Biden administration may make it easier for defrauded student loan borrowers to get forgiveness
- The Biden administration is moving to make it easier for people who've been defrauded by their colleges to get their federal student debt forgiven.
- Since President Joe Biden has been in office, the U.S. Department of Education has already canceled around $2 billion in student loans for more than 100,000 borrowers who have filed borrower defense to repayment applications, which allege fraud and deception against a school.
The Biden administration is moving to make it easier for people who claim they've been defrauded by their colleges to get their federal student debt forgiven.
Since President Joe Biden has been in office, the U.S. Department of Education has canceled around $2 billion in student loans for more than 100,000 borrowers who have filed "borrower defense to repayment" applications, which allege fraud and deception against a school.
That relief is a sharp turnaround from the Trump administration tenure of former Education Secretary Betsy DeVos, during which tens of thousands of students' debt cancellation requests were rejected despite their claims that their schools engaged in misconduct.
"Very few claims were processed during the Trump administration, other than perfunctory denials," said higher-education expert Mark Kantrowitz. "The Biden administration has made more progress, but there's still a large backlog."
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Now changes to the borrower defense to repayment application, which were negotiated by a committee of stakeholders arranged by the Education Department, could make the process friendlier to borrowers. Possible amendments include expanding the timeline a borrower can submit a claim and making it easier to document the fraud they experienced.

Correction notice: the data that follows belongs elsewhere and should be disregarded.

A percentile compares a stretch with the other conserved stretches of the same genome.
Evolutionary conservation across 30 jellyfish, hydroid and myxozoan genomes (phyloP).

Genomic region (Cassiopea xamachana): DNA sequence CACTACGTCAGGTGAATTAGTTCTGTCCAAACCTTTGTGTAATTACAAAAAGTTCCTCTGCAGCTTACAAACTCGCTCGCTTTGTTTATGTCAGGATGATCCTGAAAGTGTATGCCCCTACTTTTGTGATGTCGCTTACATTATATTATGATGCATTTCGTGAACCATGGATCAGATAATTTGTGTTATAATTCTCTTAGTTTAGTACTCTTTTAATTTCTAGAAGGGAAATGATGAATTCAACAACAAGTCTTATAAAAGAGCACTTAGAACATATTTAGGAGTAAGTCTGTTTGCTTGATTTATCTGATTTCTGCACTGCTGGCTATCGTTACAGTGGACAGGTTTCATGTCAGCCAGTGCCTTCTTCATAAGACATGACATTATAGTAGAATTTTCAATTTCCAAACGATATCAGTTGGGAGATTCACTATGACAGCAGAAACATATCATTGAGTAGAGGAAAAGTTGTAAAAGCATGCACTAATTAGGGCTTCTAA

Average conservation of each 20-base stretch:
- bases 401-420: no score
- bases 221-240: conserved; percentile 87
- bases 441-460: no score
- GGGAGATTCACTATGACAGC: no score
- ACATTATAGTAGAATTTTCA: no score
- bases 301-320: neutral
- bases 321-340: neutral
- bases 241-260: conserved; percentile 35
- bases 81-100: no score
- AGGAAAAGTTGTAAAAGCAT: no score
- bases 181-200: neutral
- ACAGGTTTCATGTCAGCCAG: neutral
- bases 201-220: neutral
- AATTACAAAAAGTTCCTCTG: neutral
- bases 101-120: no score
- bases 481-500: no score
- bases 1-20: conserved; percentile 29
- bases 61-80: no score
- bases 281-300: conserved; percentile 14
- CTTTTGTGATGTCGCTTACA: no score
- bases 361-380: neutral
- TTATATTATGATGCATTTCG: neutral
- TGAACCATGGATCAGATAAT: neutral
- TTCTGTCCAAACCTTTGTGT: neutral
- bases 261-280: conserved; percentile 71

There is also a proposal to forgive entire groups of students from certain schools that are proven to be problematic, instead of requiring a borrower to individually make the case that they were harmed.
"A key problem with the borrower defense to repayment is a requirement for a case-by-case review, even when the same issues apply to multiple borrowers," Kantrowitz said.
These changes could be published by the Education Department as early as this spring for public comment.
The administration is under pressure to go beyond forgiving the debt of defrauded borrowers.
On the campaign trail, Biden had promised to cancel $10,000 of federal student loan debt for all.
Senate Majority Leader Chuck Schumer, D-N.Y., and Sen. Elizabeth Warren, D-Mass., are pushing him to cancel closer to $50,000 per borrower.
Nearly 66% of likely voters are in support of the president forgiving student debt, with more than 70% of Latino and Black voters in favor, a recent poll found.
Speaking about broad student debt cancellation on Wednesday at a virtual summit held by the Student Debt Crisis Center, Schumer said that the White House "seems more open to it than ever before."
Most recently, the Biden administration extended the ongoing payment pause for federal student loan borrowers for another four months, until September, having said earlier that it wanted to make its decision on forgiveness before it resumes the bills.